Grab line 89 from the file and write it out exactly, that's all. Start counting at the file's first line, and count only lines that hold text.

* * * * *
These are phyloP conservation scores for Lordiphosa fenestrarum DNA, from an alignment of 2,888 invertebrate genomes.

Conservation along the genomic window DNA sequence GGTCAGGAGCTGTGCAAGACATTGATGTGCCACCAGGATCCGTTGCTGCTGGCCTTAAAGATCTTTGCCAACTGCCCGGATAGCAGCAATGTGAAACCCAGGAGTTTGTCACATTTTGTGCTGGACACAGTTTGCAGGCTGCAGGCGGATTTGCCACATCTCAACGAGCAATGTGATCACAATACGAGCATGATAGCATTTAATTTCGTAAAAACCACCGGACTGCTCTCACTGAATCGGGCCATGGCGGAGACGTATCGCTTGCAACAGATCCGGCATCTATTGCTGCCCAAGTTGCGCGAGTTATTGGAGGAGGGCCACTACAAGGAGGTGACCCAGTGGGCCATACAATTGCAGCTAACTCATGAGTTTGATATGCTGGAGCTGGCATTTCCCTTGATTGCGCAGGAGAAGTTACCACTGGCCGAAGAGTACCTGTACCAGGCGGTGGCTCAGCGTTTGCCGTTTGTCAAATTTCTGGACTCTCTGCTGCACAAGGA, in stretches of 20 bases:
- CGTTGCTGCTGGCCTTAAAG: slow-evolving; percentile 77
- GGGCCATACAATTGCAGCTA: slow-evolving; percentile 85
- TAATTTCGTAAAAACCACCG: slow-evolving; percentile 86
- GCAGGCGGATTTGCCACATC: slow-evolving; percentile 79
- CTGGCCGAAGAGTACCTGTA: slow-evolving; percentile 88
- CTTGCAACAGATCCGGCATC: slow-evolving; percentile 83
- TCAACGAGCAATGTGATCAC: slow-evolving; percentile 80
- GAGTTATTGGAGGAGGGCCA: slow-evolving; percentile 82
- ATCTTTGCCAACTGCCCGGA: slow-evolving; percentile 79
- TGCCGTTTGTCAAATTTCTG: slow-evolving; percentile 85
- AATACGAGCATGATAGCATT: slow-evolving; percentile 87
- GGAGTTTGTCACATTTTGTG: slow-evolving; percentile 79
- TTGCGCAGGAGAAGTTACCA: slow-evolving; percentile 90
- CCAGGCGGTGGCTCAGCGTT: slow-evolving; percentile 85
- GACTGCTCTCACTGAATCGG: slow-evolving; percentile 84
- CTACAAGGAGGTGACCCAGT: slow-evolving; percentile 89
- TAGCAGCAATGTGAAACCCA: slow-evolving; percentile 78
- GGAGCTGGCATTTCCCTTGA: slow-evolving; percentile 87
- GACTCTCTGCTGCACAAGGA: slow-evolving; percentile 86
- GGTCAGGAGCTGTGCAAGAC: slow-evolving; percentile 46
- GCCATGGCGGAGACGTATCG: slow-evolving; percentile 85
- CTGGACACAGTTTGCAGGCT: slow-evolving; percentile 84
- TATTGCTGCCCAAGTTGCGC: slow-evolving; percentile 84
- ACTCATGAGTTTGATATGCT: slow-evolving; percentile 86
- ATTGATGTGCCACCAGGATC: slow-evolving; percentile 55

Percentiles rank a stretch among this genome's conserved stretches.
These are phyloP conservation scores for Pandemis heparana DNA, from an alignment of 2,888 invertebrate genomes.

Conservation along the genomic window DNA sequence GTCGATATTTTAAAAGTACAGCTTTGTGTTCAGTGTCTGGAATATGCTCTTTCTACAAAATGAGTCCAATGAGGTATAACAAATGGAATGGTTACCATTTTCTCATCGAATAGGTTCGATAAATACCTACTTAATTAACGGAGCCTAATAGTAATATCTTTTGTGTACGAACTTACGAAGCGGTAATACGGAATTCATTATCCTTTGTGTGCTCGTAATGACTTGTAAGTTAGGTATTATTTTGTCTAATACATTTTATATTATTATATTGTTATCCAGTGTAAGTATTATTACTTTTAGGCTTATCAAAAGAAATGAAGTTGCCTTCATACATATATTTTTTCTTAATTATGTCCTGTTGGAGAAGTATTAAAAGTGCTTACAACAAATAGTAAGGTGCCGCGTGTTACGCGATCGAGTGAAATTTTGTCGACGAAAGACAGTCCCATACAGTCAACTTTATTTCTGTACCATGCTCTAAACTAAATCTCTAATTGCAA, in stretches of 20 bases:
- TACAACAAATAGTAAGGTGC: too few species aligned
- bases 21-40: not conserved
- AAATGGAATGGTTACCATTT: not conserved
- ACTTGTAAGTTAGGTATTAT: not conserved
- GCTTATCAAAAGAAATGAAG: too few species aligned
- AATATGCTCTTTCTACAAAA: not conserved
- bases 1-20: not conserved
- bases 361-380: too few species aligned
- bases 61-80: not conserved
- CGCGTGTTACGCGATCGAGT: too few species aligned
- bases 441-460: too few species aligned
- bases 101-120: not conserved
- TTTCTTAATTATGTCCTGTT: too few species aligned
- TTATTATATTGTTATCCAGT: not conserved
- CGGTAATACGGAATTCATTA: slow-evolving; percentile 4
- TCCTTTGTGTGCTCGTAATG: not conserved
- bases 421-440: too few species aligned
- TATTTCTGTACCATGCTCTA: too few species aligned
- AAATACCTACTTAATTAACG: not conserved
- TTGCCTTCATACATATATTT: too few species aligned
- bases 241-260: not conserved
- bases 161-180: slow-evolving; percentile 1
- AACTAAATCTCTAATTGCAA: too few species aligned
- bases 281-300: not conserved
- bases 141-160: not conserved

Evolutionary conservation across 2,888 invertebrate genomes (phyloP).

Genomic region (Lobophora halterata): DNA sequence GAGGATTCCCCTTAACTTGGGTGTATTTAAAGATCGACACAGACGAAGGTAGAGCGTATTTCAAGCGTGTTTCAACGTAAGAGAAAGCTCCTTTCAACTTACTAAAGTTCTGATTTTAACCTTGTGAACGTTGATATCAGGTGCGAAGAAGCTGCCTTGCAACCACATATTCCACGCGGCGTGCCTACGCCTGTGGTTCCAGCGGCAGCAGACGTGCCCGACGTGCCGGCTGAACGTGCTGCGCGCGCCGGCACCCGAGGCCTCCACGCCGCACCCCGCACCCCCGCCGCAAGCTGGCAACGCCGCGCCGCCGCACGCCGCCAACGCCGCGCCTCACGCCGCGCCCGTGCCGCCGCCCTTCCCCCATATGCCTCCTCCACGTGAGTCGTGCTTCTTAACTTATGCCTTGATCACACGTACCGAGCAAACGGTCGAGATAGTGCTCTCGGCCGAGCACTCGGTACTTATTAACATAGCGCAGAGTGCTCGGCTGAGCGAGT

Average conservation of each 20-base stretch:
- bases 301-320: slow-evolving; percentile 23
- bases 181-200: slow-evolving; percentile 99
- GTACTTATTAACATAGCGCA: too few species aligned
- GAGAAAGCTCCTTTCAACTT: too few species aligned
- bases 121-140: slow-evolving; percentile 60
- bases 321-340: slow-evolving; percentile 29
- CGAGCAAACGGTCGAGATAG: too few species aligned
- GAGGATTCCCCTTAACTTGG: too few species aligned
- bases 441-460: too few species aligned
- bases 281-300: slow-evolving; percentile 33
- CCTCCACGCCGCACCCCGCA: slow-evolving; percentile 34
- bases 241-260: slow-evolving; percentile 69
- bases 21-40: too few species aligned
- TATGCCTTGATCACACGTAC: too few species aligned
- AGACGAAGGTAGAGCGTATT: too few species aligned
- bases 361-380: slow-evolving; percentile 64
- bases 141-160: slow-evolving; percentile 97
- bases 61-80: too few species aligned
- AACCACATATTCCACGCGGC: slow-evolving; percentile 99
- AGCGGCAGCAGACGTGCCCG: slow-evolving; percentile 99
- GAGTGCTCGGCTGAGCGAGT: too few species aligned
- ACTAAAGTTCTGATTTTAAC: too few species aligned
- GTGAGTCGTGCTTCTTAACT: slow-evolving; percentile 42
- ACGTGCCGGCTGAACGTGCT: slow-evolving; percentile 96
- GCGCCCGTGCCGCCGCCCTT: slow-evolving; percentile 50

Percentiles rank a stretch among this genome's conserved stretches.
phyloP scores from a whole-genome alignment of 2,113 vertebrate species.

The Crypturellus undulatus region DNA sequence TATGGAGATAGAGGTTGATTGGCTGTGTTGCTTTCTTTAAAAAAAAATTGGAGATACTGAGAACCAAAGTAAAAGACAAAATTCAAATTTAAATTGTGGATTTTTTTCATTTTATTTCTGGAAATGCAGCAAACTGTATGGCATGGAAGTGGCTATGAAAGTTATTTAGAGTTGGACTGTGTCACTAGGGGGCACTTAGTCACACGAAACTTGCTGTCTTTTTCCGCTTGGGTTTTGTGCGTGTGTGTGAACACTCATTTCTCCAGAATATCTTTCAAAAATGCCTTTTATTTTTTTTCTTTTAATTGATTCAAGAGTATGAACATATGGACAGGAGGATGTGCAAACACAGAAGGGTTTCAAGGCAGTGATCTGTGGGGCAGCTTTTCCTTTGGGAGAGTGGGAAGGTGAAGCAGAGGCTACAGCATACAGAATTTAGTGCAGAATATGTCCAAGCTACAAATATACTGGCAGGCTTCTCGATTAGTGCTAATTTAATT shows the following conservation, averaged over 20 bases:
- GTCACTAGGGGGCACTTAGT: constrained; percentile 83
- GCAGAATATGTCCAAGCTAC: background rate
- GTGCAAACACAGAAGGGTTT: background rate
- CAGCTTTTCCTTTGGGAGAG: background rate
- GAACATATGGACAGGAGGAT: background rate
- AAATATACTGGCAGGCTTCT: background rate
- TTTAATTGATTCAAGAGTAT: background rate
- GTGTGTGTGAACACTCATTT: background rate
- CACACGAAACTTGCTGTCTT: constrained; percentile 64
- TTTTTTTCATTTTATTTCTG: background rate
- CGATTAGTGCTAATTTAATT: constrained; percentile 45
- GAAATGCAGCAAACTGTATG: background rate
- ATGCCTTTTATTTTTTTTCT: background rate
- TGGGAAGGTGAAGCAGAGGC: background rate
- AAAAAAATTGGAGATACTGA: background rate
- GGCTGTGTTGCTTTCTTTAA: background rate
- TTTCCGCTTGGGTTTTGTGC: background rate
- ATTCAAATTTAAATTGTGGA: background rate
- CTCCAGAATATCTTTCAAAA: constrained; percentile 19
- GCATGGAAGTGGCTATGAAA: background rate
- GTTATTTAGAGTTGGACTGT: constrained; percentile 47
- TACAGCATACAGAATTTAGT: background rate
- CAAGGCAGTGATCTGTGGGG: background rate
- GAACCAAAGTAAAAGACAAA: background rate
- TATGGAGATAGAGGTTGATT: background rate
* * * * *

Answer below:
- GTGCAAACACAGAAGGGTTT: background rate